Anyone? Anyone at all?

... that's a plane -_-

> Future flights of the 30-feet-long and 28-feet-wide PAV prototype will test forward, wing-borne flight and the transition phase between vertical and forward-flight modes, according to the Boeing statement. The company will also continue testing to advance safety and reliability of the aircraft, it said.

Yeah, I don't know why the article uses the term car. Its clearly not.

Call me jaded, but these still sound like a wealthy person's toy. They are low occupancy, like cars, and also like cars, would be hard to have a significant number of these operating in an area without major safety issues, but worse because, given a flying vehicle accident, the chance of fatality or severe injury is far higher.

> "Chicago-based plane maker"

As someone who grew up in the Seattle area, this made me sad.

They are referring to AirBus with that sentence, although I initially parsed it wrong as well.

Airbus is European. Boeing's corporate HQ is in Chicago.

Can you elaborate on this?

Boeing's primary assembly is in the Seattle area.

Boeing moved their headquarters from the Seattle area to Chicago in 2001 for various reasons: https://www.nytimes.com/2001/05/11/business/chicago-offering...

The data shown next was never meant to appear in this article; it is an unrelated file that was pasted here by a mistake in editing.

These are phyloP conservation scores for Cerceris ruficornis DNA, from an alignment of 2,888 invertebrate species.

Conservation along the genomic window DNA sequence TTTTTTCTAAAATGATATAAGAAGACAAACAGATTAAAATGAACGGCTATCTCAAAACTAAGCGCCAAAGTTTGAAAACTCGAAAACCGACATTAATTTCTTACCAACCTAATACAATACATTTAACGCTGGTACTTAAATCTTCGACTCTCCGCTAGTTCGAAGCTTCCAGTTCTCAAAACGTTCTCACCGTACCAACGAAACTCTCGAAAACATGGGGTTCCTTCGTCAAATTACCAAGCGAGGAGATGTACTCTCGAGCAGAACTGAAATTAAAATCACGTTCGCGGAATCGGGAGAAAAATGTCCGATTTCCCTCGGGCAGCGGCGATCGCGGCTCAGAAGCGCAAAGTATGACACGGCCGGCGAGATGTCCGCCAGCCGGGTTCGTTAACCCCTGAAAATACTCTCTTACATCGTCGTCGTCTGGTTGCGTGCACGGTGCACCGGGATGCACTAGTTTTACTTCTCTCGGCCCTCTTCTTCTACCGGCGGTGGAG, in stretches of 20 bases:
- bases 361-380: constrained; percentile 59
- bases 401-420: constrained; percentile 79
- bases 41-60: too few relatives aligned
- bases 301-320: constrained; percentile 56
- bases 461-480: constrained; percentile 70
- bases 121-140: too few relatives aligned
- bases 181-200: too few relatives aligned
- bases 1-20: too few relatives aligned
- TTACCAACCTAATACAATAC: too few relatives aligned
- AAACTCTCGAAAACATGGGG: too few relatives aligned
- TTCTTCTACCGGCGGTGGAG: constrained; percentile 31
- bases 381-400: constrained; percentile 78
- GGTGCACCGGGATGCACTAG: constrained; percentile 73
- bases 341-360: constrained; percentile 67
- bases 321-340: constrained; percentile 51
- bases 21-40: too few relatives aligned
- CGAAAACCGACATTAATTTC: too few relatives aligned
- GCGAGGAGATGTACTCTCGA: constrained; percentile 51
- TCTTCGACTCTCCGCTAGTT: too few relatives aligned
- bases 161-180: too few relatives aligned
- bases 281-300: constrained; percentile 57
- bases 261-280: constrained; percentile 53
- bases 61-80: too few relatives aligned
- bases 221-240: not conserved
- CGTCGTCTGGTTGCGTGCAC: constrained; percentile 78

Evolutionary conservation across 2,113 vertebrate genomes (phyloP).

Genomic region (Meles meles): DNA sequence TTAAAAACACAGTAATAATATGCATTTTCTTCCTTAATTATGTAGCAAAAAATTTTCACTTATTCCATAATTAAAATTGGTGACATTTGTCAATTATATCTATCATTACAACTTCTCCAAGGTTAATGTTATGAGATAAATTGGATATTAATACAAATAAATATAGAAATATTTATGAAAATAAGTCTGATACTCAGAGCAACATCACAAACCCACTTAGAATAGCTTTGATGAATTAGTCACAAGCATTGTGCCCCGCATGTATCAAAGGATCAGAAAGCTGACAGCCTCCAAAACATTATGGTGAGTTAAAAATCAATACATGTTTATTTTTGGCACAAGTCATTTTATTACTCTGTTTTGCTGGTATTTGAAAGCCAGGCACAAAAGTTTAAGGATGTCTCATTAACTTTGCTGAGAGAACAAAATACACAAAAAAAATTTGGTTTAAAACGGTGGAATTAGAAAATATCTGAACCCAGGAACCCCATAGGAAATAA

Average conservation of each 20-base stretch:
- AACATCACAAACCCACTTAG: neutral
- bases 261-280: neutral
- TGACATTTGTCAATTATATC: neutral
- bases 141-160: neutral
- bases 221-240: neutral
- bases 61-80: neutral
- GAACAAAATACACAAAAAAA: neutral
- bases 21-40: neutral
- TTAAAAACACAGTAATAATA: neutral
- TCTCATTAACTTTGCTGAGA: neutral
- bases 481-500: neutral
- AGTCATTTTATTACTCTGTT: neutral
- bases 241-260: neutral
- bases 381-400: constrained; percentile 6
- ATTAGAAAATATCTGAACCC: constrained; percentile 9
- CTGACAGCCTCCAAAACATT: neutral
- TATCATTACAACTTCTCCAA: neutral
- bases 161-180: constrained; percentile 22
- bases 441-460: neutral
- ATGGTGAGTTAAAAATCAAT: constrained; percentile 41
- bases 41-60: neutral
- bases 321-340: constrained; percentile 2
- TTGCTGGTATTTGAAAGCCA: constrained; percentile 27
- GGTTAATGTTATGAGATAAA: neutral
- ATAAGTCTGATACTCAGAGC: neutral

Reminiscent of Amazon's HQ2 efforts.

Correct me if I am wrong, but the pictures seem to show a plane and not a flying car. Given the wing span, there is no way that would work as a car. So it is a small plane. A specialized plane for autonomous transport of small packages or one or two people. But still not a car!

That's more like a helicopter with wings than a flying car. There's no way you could land that into a parking space. You'd need something much more like a heliport.

So, maybe an improved "air taxi", in the same way that helicopters are used today in certain cities.

But not a flying car.

“Flying cars” like this would be great to have! For instance, emergency vehicles that don’t get stuck in traffic could save countless lives.

...We just need appropriate noise regulations, which will almost certainly prevent private citizens from operating them. Especially in cities.

Glad to see Boeing catching up :) The headlines in this space have been dominated by big names who are yet to demonstrate real capabilities, so it's good to see them taking baby steps.

Case in point: Our startup has been quietly flying a similar technology demonstrator since early 2018. While we don't get nearly as many headlines, occasionally something comes out: https://www.wired.com/story/beta-ava-flying-car-aviation/

PS: We're hiring :) If you are into hard software problems and want to join what could be the next Tesla but for aerospace, send me your resume: artur@beta.team

Spinning propellers are knee level doesn't seem like a great or safe design.

We've had flying cars for decades... they're called helicopters.

Its called NeXt. Not to be confused with NeXT Computer ;)

With rising sea levels in the future i suggest we rather look into personal submarines and underwater buildings.

flying car?

Looks more like a weird airplane